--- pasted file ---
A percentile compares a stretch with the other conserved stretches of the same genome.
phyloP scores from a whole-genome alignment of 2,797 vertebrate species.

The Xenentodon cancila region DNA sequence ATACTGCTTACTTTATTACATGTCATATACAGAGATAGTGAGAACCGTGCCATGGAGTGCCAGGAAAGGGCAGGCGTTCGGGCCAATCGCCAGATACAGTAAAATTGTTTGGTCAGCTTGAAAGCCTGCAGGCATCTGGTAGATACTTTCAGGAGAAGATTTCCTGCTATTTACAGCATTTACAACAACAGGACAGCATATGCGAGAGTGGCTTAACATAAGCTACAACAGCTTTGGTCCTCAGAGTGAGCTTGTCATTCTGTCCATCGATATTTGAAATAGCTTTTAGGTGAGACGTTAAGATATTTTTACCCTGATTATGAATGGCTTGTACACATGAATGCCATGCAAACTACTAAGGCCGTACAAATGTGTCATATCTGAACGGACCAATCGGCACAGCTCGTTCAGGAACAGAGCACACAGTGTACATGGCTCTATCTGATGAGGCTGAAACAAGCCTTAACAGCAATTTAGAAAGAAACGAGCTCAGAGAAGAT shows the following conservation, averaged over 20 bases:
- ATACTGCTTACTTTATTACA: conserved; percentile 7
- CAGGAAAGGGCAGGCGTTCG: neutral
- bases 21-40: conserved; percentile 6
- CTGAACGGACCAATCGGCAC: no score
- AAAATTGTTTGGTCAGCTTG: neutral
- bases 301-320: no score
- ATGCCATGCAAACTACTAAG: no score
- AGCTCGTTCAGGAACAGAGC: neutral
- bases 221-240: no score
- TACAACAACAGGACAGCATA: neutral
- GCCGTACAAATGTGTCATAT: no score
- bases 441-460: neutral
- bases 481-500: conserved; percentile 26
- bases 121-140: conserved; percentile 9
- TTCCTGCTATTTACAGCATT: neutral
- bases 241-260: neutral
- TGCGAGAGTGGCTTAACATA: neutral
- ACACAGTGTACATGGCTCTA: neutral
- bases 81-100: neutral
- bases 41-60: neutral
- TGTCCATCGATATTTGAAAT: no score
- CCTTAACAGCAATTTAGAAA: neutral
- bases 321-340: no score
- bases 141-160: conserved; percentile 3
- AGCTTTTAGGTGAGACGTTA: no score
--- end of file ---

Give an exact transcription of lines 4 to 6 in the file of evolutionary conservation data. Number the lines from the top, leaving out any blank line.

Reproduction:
- ATACTGCTTACTTTATTACA: conserved; percentile 7
- CAGGAAAGGGCAGGCGTTCG: neutral
- bases 21-40: conserved; percentile 6